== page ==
Te Ika-a-Māui. No, I wasn’t being rude or anything. That’s what they officially named the North Island, but for the correct pronunciation, I think that you would need to consult a true Kiwi…. you know, people that live there and not the bird. Bigger is not always better as much more people live on the smaller North Island than in the south, which accounts for around 77% of the entire country’s population and a third of those live in Auckland, which you would think is the capital, but it’s not. It’s actually Wellington that sits right on the most southern tip of the island, but we’ll get it in a different post.
Usually making the list as one of the most liveable cities in the world, Auckland is also one of the most expensive cities in the world and not shy in their efforts of trying to relieve you of your hard-earned cash. But you’ll have a lot of fun handing them your money, so don’t worry too much about it. Here are all the best things to do in Auckland.
The Sky Tower
Situated in Victoria Street West, this telecommunications tower is 328m tall and the tallest structure in the Southern Hemisphere. Finished in 1997, it cost NZ$85 million to build and attracts around 1200 visitors per day. It has stunning views of the city far down below and has become a landmark due to its unique shape. Built to withstand ground-tearing earthquakes and hurricane type winds, it can even sway a meter back and forth, back and forth, back and forth…. until your morning’s breakfast falls on the floor. Imagine being on the top when a wind like that blows past? I think that it would be a good idea to take some spare underwear with, or wear an adult nappy. This tower really is not for the feint of heart or anyone suffering from fear of heights.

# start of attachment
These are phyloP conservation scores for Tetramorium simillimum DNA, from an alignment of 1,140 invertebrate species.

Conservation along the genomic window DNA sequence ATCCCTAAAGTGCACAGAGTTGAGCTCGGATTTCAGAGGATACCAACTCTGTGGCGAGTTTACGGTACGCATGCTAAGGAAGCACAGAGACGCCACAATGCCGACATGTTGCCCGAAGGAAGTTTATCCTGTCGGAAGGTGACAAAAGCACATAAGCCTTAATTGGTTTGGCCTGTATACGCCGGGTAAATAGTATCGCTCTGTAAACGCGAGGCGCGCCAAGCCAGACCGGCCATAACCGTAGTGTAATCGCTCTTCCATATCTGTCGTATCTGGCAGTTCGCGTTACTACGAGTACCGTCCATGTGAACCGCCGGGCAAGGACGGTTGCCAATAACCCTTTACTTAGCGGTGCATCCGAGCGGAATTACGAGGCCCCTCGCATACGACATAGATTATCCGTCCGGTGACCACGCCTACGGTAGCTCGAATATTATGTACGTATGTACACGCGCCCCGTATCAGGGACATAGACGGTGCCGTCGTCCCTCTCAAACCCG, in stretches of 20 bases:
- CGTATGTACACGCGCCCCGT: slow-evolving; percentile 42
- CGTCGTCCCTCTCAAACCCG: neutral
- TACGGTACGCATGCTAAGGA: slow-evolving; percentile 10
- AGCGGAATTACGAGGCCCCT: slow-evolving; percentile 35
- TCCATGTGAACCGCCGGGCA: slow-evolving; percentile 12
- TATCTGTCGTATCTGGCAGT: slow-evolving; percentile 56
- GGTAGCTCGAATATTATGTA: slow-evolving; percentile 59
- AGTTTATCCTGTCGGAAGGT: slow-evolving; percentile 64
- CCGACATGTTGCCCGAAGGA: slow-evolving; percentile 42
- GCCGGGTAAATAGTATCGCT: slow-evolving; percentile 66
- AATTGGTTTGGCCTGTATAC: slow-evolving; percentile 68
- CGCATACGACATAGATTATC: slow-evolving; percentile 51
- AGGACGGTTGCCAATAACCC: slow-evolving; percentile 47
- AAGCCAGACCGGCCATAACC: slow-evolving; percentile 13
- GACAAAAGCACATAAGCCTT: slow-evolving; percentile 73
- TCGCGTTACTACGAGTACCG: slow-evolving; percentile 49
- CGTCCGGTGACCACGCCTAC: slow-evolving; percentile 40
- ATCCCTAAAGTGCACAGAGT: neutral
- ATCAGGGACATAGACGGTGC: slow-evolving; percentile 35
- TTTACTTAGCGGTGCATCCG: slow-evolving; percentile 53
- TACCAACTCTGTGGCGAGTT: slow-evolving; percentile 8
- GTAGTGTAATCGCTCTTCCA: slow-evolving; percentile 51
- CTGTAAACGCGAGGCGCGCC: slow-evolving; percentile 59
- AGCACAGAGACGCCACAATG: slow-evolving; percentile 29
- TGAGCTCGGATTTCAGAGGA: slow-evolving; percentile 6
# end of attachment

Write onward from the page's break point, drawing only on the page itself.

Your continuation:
Best view in the city
Costing around £16 or $20 (NZ$32) per person or £6.50 or $8.50 (NZ$13) for children between the ages of 6-14 years, this really is not much, considering you’ll get to experience the best view in the city. Your price of admission will allow you to visit the following areas:
- 182m Sky Cafe – Sit down for an iconic drink and snack while enjoying the 360° views that the tower has to offer. The menu is not that great and only has a selection of cheeseboards and ice creams, but they do have plenty of drinks on offer, ranging between wines, spirits and beers to cocktails, mocktails, teas, coffees and juices. Just don’t climb out the window after your tenth vodka martini.